bioRxiv. 2019;[Preprint] doi:10.1101/528588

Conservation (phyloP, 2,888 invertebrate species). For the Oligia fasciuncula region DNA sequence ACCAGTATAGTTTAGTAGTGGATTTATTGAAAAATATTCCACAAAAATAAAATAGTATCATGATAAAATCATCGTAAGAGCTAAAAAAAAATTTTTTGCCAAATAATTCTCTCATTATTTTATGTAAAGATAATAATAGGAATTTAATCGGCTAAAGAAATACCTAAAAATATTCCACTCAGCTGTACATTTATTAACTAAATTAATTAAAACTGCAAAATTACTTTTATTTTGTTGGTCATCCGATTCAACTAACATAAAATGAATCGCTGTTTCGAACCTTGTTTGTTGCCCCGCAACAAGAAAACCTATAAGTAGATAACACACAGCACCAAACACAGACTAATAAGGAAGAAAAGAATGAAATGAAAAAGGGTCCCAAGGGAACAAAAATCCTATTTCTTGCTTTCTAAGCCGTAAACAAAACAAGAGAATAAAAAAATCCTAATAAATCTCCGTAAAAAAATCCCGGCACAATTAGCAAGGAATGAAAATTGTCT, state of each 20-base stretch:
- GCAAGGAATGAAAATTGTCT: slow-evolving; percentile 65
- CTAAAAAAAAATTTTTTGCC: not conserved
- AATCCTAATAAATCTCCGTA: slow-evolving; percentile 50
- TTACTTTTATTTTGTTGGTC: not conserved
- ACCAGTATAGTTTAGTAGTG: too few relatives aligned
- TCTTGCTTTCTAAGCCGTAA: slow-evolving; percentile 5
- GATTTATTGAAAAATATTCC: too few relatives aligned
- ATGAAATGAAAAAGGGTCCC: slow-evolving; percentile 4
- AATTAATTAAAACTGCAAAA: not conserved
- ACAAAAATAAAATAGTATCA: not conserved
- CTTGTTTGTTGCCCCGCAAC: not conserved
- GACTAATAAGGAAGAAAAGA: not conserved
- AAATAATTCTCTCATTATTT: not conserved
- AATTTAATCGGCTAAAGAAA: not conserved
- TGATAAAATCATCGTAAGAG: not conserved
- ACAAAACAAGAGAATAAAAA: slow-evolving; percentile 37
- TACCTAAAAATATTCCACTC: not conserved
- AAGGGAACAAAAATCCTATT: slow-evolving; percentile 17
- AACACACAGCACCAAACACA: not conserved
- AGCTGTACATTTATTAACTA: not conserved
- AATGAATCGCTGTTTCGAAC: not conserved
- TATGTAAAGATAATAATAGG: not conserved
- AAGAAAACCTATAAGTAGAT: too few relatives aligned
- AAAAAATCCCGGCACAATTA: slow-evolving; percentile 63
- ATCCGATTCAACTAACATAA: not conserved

Aims: During embryogenesis, the onset of circulatory blood flow generates a variety of hemodynamic forces which reciprocally induce changes in cardiovascular development and performance. It has been known for some time that these forces can be detected by as yet unknown mechanosensory systems which in turn promote cardiogenic events such as outflow tract and aortic valve development. PIEZO1 is a mechanosensitive ion channel present in endothelial cells where it serves to detect hemodynamic forces making it an ideal candidate to play a role during cardiac development. We sought to determine whether PIEZO1 is required for outflow tract and aortic valve development. Methods and results: By analysing heart development in zebrafish we have determined that piezo1 is expressed in the developing outflow tract where it serves to detect hemodynamic forces. In particular, we have found that mechanical forces generated during the cardiac cycle activate Piezo1 which triggers nitric oxide to be released in the outflow tract. Consequently, disrupting Piezo1 signalling leads to defective outflow tract and aortic valve development and indicates this gene may be involved in the etiology of congenital heart diseases. Based on these findings, we analysed genomic data generated from a cohort of bicuspid aortic valve patients and identified 3 probands who each harboured a novel variant in PIEZO1. Subsequent in vitro and in vivo assays indicates that these variants behave as dominant negatives leading to an inhibition of normal PIEZO1 mechanosensory activity and defective aortic valve development. Conclusion: These data indicate that the mechanosensitive ion channel piezo1 is required for OFT and aortic valve development and, furthermore, dominant negative variants of PIEZO1 appear to be associated with BAV in humans.
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